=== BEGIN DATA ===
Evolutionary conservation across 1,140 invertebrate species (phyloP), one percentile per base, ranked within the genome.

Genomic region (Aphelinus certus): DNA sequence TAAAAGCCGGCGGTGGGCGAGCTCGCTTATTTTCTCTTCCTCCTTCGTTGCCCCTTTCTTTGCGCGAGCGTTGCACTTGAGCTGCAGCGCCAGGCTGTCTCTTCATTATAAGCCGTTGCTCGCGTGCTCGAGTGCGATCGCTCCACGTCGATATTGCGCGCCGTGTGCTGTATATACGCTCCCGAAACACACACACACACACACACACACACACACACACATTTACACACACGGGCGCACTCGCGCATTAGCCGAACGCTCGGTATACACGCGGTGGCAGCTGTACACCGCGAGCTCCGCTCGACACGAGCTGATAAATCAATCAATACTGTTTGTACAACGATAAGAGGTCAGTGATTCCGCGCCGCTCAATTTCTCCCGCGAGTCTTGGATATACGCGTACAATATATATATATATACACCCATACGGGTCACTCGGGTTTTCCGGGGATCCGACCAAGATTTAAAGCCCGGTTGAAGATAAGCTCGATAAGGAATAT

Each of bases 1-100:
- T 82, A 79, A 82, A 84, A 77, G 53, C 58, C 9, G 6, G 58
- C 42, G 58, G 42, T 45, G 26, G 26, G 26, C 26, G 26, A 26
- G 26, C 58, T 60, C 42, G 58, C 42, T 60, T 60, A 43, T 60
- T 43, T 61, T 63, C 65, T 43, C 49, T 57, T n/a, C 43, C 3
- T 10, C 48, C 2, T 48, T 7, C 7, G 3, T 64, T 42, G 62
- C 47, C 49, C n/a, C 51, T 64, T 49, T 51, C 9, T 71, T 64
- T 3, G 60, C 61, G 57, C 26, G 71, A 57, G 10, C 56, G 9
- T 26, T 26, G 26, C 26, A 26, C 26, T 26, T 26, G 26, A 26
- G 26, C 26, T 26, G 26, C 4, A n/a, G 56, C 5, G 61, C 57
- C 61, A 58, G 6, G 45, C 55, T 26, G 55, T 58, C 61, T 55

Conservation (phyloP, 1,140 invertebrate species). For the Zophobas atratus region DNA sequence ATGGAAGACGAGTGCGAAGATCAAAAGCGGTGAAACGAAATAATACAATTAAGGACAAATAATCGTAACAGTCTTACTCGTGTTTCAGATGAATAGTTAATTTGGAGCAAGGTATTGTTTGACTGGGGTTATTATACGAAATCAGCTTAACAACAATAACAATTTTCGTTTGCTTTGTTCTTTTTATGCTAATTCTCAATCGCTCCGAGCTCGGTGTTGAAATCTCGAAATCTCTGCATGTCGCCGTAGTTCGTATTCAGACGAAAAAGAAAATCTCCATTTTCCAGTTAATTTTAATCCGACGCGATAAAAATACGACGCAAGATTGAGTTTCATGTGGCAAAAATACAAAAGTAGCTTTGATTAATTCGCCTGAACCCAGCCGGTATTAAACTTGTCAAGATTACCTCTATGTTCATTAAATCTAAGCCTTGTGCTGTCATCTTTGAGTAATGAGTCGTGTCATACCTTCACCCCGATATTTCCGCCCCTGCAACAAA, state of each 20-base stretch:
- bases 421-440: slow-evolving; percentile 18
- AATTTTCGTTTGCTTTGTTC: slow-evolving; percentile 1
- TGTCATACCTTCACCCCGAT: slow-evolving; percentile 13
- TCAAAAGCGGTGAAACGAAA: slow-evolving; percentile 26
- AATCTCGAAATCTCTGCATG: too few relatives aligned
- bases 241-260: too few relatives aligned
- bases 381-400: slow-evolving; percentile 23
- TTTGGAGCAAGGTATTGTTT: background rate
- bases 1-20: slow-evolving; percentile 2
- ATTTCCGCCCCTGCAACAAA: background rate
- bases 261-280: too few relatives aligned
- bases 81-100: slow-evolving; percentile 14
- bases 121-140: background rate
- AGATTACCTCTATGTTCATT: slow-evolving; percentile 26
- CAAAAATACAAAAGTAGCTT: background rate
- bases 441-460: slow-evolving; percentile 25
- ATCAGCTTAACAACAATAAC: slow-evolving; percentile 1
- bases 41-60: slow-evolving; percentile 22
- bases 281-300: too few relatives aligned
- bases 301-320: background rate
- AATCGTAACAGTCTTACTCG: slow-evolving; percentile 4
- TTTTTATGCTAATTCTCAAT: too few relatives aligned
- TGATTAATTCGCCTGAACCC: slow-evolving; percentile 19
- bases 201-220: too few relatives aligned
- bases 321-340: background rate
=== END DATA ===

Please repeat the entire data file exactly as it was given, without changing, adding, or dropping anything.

Evolutionary conservation across 1,140 invertebrate species (phyloP), one percentile per base, ranked within the genome.

Genomic region (Aphelinus certus): DNA sequence TAAAAGCCGGCGGTGGGCGAGCTCGCTTATTTTCTCTTCCTCCTTCGTTGCCCCTTTCTTTGCGCGAGCGTTGCACTTGAGCTGCAGCGCCAGGCTGTCTCTTCATTATAAGCCGTTGCTCGCGTGCTCGAGTGCGATCGCTCCACGTCGATATTGCGCGCCGTGTGCTGTATATACGCTCCCGAAACACACACACACACACACACACACACACACACACATTTACACACACGGGCGCACTCGCGCATTAGCCGAACGCTCGGTATACACGCGGTGGCAGCTGTACACCGCGAGCTCCGCTCGACACGAGCTGATAAATCAATCAATACTGTTTGTACAACGATAAGAGGTCAGTGATTCCGCGCCGCTCAATTTCTCCCGCGAGTCTTGGATATACGCGTACAATATATATATATATACACCCATACGGGTCACTCGGGTTTTCCGGGGATCCGACCAAGATTTAAAGCCCGGTTGAAGATAAGCTCGATAAGGAATAT

Each of bases 1-100:
- T 82, A 79, A 82, A 84, A 77, G 53, C 58, C 9, G 6, G 58
- C 42, G 58, G 42, T 45, G 26, G 26, G 26, C 26, G 26, A 26
- G 26, C 58, T 60, C 42, G 58, C 42, T 60, T 60, A 43, T 60
- T 43, T 61, T 63, C 65, T 43, C 49, T 57, T n/a, C 43, C 3
- T 10, C 48, C 2, T 48, T 7, C 7, G 3, T 64, T 42, G 62
- C 47, C 49, C n/a, C 51, T 64, T 49, T 51, C 9, T 71, T 64
- T 3, G 60, C 61, G 57, C 26, G 71, A 57, G 10, C 56, G 9
- T 26, T 26, G 26, C 26, A 26, C 26, T 26, T 26, G 26, A 26
- G 26, C 26, T 26, G 26, C 4, A n/a, G 56, C 5, G 61, C 57
- C 61, A 58, G 6, G 45, C 55, T 26, G 55, T 58, C 61, T 55

Conservation (phyloP, 1,140 invertebrate species). For the Zophobas atratus region DNA sequence ATGGAAGACGAGTGCGAAGATCAAAAGCGGTGAAACGAAATAATACAATTAAGGACAAATAATCGTAACAGTCTTACTCGTGTTTCAGATGAATAGTTAATTTGGAGCAAGGTATTGTTTGACTGGGGTTATTATACGAAATCAGCTTAACAACAATAACAATTTTCGTTTGCTTTGTTCTTTTTATGCTAATTCTCAATCGCTCCGAGCTCGGTGTTGAAATCTCGAAATCTCTGCATGTCGCCGTAGTTCGTATTCAGACGAAAAAGAAAATCTCCATTTTCCAGTTAATTTTAATCCGACGCGATAAAAATACGACGCAAGATTGAGTTTCATGTGGCAAAAATACAAAAGTAGCTTTGATTAATTCGCCTGAACCCAGCCGGTATTAAACTTGTCAAGATTACCTCTATGTTCATTAAATCTAAGCCTTGTGCTGTCATCTTTGAGTAATGAGTCGTGTCATACCTTCACCCCGATATTTCCGCCCCTGCAACAAA, state of each 20-base stretch:
- bases 421-440: slow-evolving; percentile 18
- AATTTTCGTTTGCTTTGTTC: slow-evolving; percentile 1
- TGTCATACCTTCACCCCGAT: slow-evolving; percentile 13
- TCAAAAGCGGTGAAACGAAA: slow-evolving; percentile 26
- AATCTCGAAATCTCTGCATG: too few relatives aligned
- bases 241-260: too few relatives aligned
- bases 381-400: slow-evolving; percentile 23
- TTTGGAGCAAGGTATTGTTT: background rate
- bases 1-20: slow-evolving; percentile 2
- ATTTCCGCCCCTGCAACAAA: background rate
- bases 261-280: too few relatives aligned
- bases 81-100: slow-evolving; percentile 14
- bases 121-140: background rate
- AGATTACCTCTATGTTCATT: slow-evolving; percentile 26
- CAAAAATACAAAAGTAGCTT: background rate
- bases 441-460: slow-evolving; percentile 25
- ATCAGCTTAACAACAATAAC: slow-evolving; percentile 1
- bases 41-60: slow-evolving; percentile 22
- bases 281-300: too few relatives aligned
- bases 301-320: background rate
- AATCGTAACAGTCTTACTCG: slow-evolving; percentile 4
- TTTTTATGCTAATTCTCAAT: too few relatives aligned
- TGATTAATTCGCCTGAACCC: slow-evolving; percentile 19
- bases 201-220: too few relatives aligned
- bases 321-340: background rate